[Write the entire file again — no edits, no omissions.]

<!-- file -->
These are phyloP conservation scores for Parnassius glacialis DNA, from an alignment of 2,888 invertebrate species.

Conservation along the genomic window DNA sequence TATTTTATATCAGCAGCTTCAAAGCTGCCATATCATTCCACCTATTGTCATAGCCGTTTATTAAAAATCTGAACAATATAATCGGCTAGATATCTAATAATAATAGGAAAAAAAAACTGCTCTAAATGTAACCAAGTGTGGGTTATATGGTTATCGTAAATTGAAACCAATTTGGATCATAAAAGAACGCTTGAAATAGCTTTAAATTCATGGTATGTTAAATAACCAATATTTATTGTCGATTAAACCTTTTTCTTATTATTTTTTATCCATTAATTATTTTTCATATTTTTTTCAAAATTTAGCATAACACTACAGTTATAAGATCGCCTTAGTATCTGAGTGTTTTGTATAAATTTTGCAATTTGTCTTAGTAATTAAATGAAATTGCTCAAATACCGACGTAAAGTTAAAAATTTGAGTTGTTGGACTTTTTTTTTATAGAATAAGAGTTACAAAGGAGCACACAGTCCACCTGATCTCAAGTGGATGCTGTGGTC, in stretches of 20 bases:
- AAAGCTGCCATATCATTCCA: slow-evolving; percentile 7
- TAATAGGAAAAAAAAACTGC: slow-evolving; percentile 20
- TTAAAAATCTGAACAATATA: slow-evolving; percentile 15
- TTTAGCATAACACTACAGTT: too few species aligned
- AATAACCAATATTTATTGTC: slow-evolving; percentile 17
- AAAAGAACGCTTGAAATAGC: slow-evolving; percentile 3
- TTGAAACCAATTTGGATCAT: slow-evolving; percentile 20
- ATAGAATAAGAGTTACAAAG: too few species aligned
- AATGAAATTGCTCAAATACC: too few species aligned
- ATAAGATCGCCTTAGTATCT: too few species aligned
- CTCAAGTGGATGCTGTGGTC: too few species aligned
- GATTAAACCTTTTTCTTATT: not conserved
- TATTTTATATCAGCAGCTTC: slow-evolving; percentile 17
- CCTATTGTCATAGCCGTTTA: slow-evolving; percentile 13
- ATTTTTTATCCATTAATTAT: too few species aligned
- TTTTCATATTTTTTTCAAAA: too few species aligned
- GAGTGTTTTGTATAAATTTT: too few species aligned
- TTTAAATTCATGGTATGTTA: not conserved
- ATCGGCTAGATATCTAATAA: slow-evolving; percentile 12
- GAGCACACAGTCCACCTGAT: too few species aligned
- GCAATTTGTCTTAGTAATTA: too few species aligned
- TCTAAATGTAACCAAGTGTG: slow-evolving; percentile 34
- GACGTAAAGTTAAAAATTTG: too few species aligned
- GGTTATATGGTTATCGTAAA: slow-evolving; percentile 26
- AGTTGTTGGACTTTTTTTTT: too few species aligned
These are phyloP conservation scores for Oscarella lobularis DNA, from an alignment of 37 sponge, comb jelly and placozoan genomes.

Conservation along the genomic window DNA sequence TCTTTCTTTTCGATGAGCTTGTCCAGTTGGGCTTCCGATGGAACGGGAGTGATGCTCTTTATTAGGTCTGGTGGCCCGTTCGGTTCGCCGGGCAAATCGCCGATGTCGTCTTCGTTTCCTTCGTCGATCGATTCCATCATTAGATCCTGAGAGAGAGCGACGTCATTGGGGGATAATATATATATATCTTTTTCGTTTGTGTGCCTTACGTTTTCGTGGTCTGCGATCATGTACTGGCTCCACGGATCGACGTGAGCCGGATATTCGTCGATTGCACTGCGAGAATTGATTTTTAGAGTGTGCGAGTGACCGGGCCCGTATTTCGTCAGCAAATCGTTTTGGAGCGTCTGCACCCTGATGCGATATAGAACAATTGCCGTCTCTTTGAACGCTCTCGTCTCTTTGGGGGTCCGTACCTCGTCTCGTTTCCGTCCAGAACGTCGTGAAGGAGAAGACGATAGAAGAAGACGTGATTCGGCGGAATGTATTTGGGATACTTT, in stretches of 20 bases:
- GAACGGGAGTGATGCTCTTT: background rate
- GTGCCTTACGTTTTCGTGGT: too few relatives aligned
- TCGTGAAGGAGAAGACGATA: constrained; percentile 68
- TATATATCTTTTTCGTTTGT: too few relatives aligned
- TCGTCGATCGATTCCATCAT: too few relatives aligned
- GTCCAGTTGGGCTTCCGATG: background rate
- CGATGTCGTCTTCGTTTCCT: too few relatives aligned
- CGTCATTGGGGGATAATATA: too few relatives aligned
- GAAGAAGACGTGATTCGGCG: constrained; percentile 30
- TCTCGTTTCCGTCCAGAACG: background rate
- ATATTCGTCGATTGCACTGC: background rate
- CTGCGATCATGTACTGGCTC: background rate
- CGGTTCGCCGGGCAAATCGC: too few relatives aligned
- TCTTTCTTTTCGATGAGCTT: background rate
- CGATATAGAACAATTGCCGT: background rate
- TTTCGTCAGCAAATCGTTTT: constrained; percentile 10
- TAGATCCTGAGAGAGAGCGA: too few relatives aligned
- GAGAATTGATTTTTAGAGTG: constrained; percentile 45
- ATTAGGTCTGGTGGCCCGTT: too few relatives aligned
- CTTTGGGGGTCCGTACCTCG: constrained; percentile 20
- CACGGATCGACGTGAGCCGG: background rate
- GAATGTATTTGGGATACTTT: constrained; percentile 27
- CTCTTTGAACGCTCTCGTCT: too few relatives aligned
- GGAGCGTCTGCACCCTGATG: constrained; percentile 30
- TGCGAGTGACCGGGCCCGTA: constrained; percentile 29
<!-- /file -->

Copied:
These are phyloP conservation scores for Parnassius glacialis DNA, from an alignment of 2,888 invertebrate species.

Conservation along the genomic window DNA sequence TATTTTATATCAGCAGCTTCAAAGCTGCCATATCATTCCACCTATTGTCATAGCCGTTTATTAAAAATCTGAACAATATAATCGGCTAGATATCTAATAATAATAGGAAAAAAAAACTGCTCTAAATGTAACCAAGTGTGGGTTATATGGTTATCGTAAATTGAAACCAATTTGGATCATAAAAGAACGCTTGAAATAGCTTTAAATTCATGGTATGTTAAATAACCAATATTTATTGTCGATTAAACCTTTTTCTTATTATTTTTTATCCATTAATTATTTTTCATATTTTTTTCAAAATTTAGCATAACACTACAGTTATAAGATCGCCTTAGTATCTGAGTGTTTTGTATAAATTTTGCAATTTGTCTTAGTAATTAAATGAAATTGCTCAAATACCGACGTAAAGTTAAAAATTTGAGTTGTTGGACTTTTTTTTTATAGAATAAGAGTTACAAAGGAGCACACAGTCCACCTGATCTCAAGTGGATGCTGTGGTC, in stretches of 20 bases:
- AAAGCTGCCATATCATTCCA: slow-evolving; percentile 7
- TAATAGGAAAAAAAAACTGC: slow-evolving; percentile 20
- TTAAAAATCTGAACAATATA: slow-evolving; percentile 15
- TTTAGCATAACACTACAGTT: too few species aligned
- AATAACCAATATTTATTGTC: slow-evolving; percentile 17
- AAAAGAACGCTTGAAATAGC: slow-evolving; percentile 3
- TTGAAACCAATTTGGATCAT: slow-evolving; percentile 20
- ATAGAATAAGAGTTACAAAG: too few species aligned
- AATGAAATTGCTCAAATACC: too few species aligned
- ATAAGATCGCCTTAGTATCT: too few species aligned
- CTCAAGTGGATGCTGTGGTC: too few species aligned
- GATTAAACCTTTTTCTTATT: not conserved
- TATTTTATATCAGCAGCTTC: slow-evolving; percentile 17
- CCTATTGTCATAGCCGTTTA: slow-evolving; percentile 13
- ATTTTTTATCCATTAATTAT: too few species aligned
- TTTTCATATTTTTTTCAAAA: too few species aligned
- GAGTGTTTTGTATAAATTTT: too few species aligned
- TTTAAATTCATGGTATGTTA: not conserved
- ATCGGCTAGATATCTAATAA: slow-evolving; percentile 12
- GAGCACACAGTCCACCTGAT: too few species aligned
- GCAATTTGTCTTAGTAATTA: too few species aligned
- TCTAAATGTAACCAAGTGTG: slow-evolving; percentile 34
- GACGTAAAGTTAAAAATTTG: too few species aligned
- GGTTATATGGTTATCGTAAA: slow-evolving; percentile 26
- AGTTGTTGGACTTTTTTTTT: too few species aligned
These are phyloP conservation scores for Oscarella lobularis DNA, from an alignment of 37 sponge, comb jelly and placozoan genomes.

Conservation along the genomic window DNA sequence TCTTTCTTTTCGATGAGCTTGTCCAGTTGGGCTTCCGATGGAACGGGAGTGATGCTCTTTATTAGGTCTGGTGGCCCGTTCGGTTCGCCGGGCAAATCGCCGATGTCGTCTTCGTTTCCTTCGTCGATCGATTCCATCATTAGATCCTGAGAGAGAGCGACGTCATTGGGGGATAATATATATATATCTTTTTCGTTTGTGTGCCTTACGTTTTCGTGGTCTGCGATCATGTACTGGCTCCACGGATCGACGTGAGCCGGATATTCGTCGATTGCACTGCGAGAATTGATTTTTAGAGTGTGCGAGTGACCGGGCCCGTATTTCGTCAGCAAATCGTTTTGGAGCGTCTGCACCCTGATGCGATATAGAACAATTGCCGTCTCTTTGAACGCTCTCGTCTCTTTGGGGGTCCGTACCTCGTCTCGTTTCCGTCCAGAACGTCGTGAAGGAGAAGACGATAGAAGAAGACGTGATTCGGCGGAATGTATTTGGGATACTTT, in stretches of 20 bases:
- GAACGGGAGTGATGCTCTTT: background rate
- GTGCCTTACGTTTTCGTGGT: too few relatives aligned
- TCGTGAAGGAGAAGACGATA: constrained; percentile 68
- TATATATCTTTTTCGTTTGT: too few relatives aligned
- TCGTCGATCGATTCCATCAT: too few relatives aligned
- GTCCAGTTGGGCTTCCGATG: background rate
- CGATGTCGTCTTCGTTTCCT: too few relatives aligned
- CGTCATTGGGGGATAATATA: too few relatives aligned
- GAAGAAGACGTGATTCGGCG: constrained; percentile 30
- TCTCGTTTCCGTCCAGAACG: background rate
- ATATTCGTCGATTGCACTGC: background rate
- CTGCGATCATGTACTGGCTC: background rate
- CGGTTCGCCGGGCAAATCGC: too few relatives aligned
- TCTTTCTTTTCGATGAGCTT: background rate
- CGATATAGAACAATTGCCGT: background rate
- TTTCGTCAGCAAATCGTTTT: constrained; percentile 10
- TAGATCCTGAGAGAGAGCGA: too few relatives aligned
- GAGAATTGATTTTTAGAGTG: constrained; percentile 45
- ATTAGGTCTGGTGGCCCGTT: too few relatives aligned
- CTTTGGGGGTCCGTACCTCG: constrained; percentile 20
- CACGGATCGACGTGAGCCGG: background rate
- GAATGTATTTGGGATACTTT: constrained; percentile 27
- CTCTTTGAACGCTCTCGTCT: too few relatives aligned
- GGAGCGTCTGCACCCTGATG: constrained; percentile 30
- TGCGAGTGACCGGGCCCGTA: constrained; percentile 29